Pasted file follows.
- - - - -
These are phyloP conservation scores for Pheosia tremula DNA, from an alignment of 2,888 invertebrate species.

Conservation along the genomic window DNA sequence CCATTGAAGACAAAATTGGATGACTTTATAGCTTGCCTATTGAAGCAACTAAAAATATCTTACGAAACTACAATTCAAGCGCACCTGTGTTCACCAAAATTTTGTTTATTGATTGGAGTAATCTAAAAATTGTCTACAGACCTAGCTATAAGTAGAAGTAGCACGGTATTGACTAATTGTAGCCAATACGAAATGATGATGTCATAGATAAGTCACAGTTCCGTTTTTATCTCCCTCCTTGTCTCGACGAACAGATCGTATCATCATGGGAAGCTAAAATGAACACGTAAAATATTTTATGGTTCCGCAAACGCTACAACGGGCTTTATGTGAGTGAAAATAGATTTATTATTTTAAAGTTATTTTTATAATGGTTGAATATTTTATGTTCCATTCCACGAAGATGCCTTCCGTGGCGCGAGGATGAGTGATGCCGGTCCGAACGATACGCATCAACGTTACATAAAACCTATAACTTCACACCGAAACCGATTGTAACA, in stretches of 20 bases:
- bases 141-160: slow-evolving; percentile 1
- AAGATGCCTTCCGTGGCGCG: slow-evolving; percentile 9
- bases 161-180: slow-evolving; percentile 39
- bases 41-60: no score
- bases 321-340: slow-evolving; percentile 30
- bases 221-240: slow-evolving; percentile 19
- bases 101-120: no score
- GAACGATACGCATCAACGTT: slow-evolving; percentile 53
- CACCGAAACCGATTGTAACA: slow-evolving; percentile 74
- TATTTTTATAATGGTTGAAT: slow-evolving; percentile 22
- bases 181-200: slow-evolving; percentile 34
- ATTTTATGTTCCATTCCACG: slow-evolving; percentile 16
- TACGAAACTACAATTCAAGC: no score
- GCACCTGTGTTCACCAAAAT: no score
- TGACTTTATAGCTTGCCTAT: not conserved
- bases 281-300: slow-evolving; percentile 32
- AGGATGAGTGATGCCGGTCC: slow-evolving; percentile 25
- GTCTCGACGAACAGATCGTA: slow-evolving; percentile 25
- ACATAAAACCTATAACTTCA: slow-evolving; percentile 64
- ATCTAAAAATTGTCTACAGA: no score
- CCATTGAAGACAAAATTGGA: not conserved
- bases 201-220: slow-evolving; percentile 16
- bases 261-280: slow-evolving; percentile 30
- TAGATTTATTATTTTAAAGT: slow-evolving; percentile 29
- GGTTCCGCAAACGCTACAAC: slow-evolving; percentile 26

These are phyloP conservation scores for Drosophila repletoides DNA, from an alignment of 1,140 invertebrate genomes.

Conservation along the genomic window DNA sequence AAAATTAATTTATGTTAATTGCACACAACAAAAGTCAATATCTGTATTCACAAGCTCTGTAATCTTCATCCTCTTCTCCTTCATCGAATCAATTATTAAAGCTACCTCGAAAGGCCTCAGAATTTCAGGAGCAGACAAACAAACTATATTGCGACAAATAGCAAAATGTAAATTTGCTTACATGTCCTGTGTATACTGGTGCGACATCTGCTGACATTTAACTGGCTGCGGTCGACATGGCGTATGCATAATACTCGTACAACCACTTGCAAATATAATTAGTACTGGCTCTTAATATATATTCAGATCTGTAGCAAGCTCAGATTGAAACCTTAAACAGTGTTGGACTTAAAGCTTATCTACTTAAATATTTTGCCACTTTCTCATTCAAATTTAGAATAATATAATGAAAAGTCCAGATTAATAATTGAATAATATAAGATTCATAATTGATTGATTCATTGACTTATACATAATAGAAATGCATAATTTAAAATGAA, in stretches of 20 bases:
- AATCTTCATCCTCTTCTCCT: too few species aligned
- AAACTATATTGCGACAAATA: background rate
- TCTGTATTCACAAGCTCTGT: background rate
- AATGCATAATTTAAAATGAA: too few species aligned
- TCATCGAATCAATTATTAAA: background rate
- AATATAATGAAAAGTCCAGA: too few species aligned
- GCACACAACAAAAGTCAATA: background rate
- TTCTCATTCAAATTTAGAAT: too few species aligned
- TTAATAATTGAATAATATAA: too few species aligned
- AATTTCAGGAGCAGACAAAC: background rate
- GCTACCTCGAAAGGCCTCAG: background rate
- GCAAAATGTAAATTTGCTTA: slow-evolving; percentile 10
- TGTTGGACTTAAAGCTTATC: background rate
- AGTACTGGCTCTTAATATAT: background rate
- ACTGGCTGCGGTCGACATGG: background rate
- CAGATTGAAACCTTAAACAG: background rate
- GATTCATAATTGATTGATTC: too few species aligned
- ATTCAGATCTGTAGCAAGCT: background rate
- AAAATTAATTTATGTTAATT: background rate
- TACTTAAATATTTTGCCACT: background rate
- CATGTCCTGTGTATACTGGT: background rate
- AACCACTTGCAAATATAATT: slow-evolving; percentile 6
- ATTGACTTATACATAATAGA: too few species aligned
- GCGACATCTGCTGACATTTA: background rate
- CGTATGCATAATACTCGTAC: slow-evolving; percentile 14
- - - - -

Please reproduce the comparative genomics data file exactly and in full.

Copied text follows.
These are phyloP conservation scores for Pheosia tremula DNA, from an alignment of 2,888 invertebrate species.

Conservation along the genomic window DNA sequence CCATTGAAGACAAAATTGGATGACTTTATAGCTTGCCTATTGAAGCAACTAAAAATATCTTACGAAACTACAATTCAAGCGCACCTGTGTTCACCAAAATTTTGTTTATTGATTGGAGTAATCTAAAAATTGTCTACAGACCTAGCTATAAGTAGAAGTAGCACGGTATTGACTAATTGTAGCCAATACGAAATGATGATGTCATAGATAAGTCACAGTTCCGTTTTTATCTCCCTCCTTGTCTCGACGAACAGATCGTATCATCATGGGAAGCTAAAATGAACACGTAAAATATTTTATGGTTCCGCAAACGCTACAACGGGCTTTATGTGAGTGAAAATAGATTTATTATTTTAAAGTTATTTTTATAATGGTTGAATATTTTATGTTCCATTCCACGAAGATGCCTTCCGTGGCGCGAGGATGAGTGATGCCGGTCCGAACGATACGCATCAACGTTACATAAAACCTATAACTTCACACCGAAACCGATTGTAACA, in stretches of 20 bases:
- bases 141-160: slow-evolving; percentile 1
- AAGATGCCTTCCGTGGCGCG: slow-evolving; percentile 9
- bases 161-180: slow-evolving; percentile 39
- bases 41-60: no score
- bases 321-340: slow-evolving; percentile 30
- bases 221-240: slow-evolving; percentile 19
- bases 101-120: no score
- GAACGATACGCATCAACGTT: slow-evolving; percentile 53
- CACCGAAACCGATTGTAACA: slow-evolving; percentile 74
- TATTTTTATAATGGTTGAAT: slow-evolving; percentile 22
- bases 181-200: slow-evolving; percentile 34
- ATTTTATGTTCCATTCCACG: slow-evolving; percentile 16
- TACGAAACTACAATTCAAGC: no score
- GCACCTGTGTTCACCAAAAT: no score
- TGACTTTATAGCTTGCCTAT: not conserved
- bases 281-300: slow-evolving; percentile 32
- AGGATGAGTGATGCCGGTCC: slow-evolving; percentile 25
- GTCTCGACGAACAGATCGTA: slow-evolving; percentile 25
- ACATAAAACCTATAACTTCA: slow-evolving; percentile 64
- ATCTAAAAATTGTCTACAGA: no score
- CCATTGAAGACAAAATTGGA: not conserved
- bases 201-220: slow-evolving; percentile 16
- bases 261-280: slow-evolving; percentile 30
- TAGATTTATTATTTTAAAGT: slow-evolving; percentile 29
- GGTTCCGCAAACGCTACAAC: slow-evolving; percentile 26

These are phyloP conservation scores for Drosophila repletoides DNA, from an alignment of 1,140 invertebrate genomes.

Conservation along the genomic window DNA sequence AAAATTAATTTATGTTAATTGCACACAACAAAAGTCAATATCTGTATTCACAAGCTCTGTAATCTTCATCCTCTTCTCCTTCATCGAATCAATTATTAAAGCTACCTCGAAAGGCCTCAGAATTTCAGGAGCAGACAAACAAACTATATTGCGACAAATAGCAAAATGTAAATTTGCTTACATGTCCTGTGTATACTGGTGCGACATCTGCTGACATTTAACTGGCTGCGGTCGACATGGCGTATGCATAATACTCGTACAACCACTTGCAAATATAATTAGTACTGGCTCTTAATATATATTCAGATCTGTAGCAAGCTCAGATTGAAACCTTAAACAGTGTTGGACTTAAAGCTTATCTACTTAAATATTTTGCCACTTTCTCATTCAAATTTAGAATAATATAATGAAAAGTCCAGATTAATAATTGAATAATATAAGATTCATAATTGATTGATTCATTGACTTATACATAATAGAAATGCATAATTTAAAATGAA, in stretches of 20 bases:
- AATCTTCATCCTCTTCTCCT: too few species aligned
- AAACTATATTGCGACAAATA: background rate
- TCTGTATTCACAAGCTCTGT: background rate
- AATGCATAATTTAAAATGAA: too few species aligned
- TCATCGAATCAATTATTAAA: background rate
- AATATAATGAAAAGTCCAGA: too few species aligned
- GCACACAACAAAAGTCAATA: background rate
- TTCTCATTCAAATTTAGAAT: too few species aligned
- TTAATAATTGAATAATATAA: too few species aligned
- AATTTCAGGAGCAGACAAAC: background rate
- GCTACCTCGAAAGGCCTCAG: background rate
- GCAAAATGTAAATTTGCTTA: slow-evolving; percentile 10
- TGTTGGACTTAAAGCTTATC: background rate
- AGTACTGGCTCTTAATATAT: background rate
- ACTGGCTGCGGTCGACATGG: background rate
- CAGATTGAAACCTTAAACAG: background rate
- GATTCATAATTGATTGATTC: too few species aligned
- ATTCAGATCTGTAGCAAGCT: background rate
- AAAATTAATTTATGTTAATT: background rate
- TACTTAAATATTTTGCCACT: background rate
- CATGTCCTGTGTATACTGGT: background rate
- AACCACTTGCAAATATAATT: slow-evolving; percentile 6
- ATTGACTTATACATAATAGA: too few species aligned
- GCGACATCTGCTGACATTTA: background rate
- CGTATGCATAATACTCGTAC: slow-evolving; percentile 14